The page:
The interludes, set in the present with the very much weaker Kote, are surely setting the scene for a rich third and final instalment? ....come on Patrick Rothfuss, gives us a clue as to when we can expect the completion of Kvothe's story.
I cannot fault Rupert Degas' performance. He manages to give every character a unique, and fitting voice - even for the women. Masterful.
"Epic Fantasy as good as Lord of the Rings"
Patrick Rothfuss' Kingkiller Chronicles is on par with Tolkien’s Lord of the Rings and JK Rowling’s Harry Potter. The large number of different directions and plots the ‘The Name of the Wind’ covers is dramatically expanded in ‘The Wise Man's Fear’. The world that Patrick Rothfuss has created around the life and tales of the central character Kvothe is incredible and the way the story is link as if a biography is inspirational. These are audio books that I will be listening to again and again; the books are incredibly well crafted, with fantastic audio book narration. I highly recommend them.
"Once again - brilliant"
As a follow on to the fantastic Name of the Wind - this is absolutely perfect. The story is wonderful, the characters detailed - the narration excellent. No idea when part 3 will be available but I hope that Rupert Degas is available to read it. A perfect combination.
If you want to get completely lost in another world - and enjoy the fantasy genre - listen to Name of the Wind and then The Wise Man's Fear. You will NOT regret it.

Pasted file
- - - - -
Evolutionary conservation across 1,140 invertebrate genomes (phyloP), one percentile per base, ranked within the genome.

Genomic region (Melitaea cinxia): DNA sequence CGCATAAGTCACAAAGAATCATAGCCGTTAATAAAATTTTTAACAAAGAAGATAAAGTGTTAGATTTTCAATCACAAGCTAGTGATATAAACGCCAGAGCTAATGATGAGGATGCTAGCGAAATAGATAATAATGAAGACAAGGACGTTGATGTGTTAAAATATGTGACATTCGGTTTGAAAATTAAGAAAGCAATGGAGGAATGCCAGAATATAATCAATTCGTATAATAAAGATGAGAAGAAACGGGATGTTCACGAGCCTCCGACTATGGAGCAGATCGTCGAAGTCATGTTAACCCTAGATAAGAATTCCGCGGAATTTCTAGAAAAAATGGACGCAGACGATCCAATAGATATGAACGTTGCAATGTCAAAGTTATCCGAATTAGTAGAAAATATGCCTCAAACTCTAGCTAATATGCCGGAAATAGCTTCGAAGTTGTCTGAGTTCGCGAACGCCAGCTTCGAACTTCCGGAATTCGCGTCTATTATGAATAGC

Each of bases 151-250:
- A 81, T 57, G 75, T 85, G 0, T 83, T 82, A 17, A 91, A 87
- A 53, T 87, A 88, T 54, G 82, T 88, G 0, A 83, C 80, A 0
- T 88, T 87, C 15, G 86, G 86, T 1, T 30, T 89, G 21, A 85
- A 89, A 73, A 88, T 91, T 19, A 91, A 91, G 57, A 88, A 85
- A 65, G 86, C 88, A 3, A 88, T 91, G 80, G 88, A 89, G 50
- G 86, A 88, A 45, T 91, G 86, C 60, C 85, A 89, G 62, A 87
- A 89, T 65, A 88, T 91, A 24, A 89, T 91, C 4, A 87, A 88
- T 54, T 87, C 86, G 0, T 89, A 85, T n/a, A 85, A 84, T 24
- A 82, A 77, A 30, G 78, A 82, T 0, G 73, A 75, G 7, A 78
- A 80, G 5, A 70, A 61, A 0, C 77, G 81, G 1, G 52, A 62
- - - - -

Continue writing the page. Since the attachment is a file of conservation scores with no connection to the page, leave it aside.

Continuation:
"Stormingly good fantasy with proper characters"
Well, this is splendid. I am quite picky about fantasy and can't bear the usual cliches. Patrick Rothfuss has created a full realised universe and for once the characterisation is as important as the epic sweep of the story.
Rupert Degas is a fabulous narrator with lovely rich voice. He always manages to portray the right amount of emotion and clearly distinguishes between people. A good narrator makes or breaks a book and can make a good book unputdownable (unstoplistenable? - need a new word for audio books)
As with The Name of the Wind (the first book in this series), I absolutely loved this book. Completely engrossing and superb narration as ever from Rupert Degas. Well worth the credit / money!
The 'fantasy' genre should have a special section just for books like these.
I've already listened to and read The Wise Man's Fear and The Name of the Wind several times and can see that the trilogy will be an enduring favourite in my collection, to revisit time and time again.
The richness and colour of the writing combined with the brooding, emotionally flawed character of Kvothe are compulsively absorbing.
I grew up with Lord of the Rings and have a deep connection with it, these 'Kvothe Chronicles' although different in substance, have created the same feeling of involvement, a very special place to escape to!
Rupert Degas gives a superb interpretation, the most gorgeous voice with no irritating phoney accents.
Bring on the next book.
"This series is a work of art"
I have never read anything like this series, I can’t wait to read it’s conclusion.
Story – 4.5/5
Once again, I was sucked in and absorbed into the live of Kvothe, even more so than the first book it seems. This book probably developed more slowly than the first, but with good reason. The story, to me, seems like it is developing such an in depth view of the character, and his entire life story, ready for a huge conclusion that will have a large emotional impact on the reader.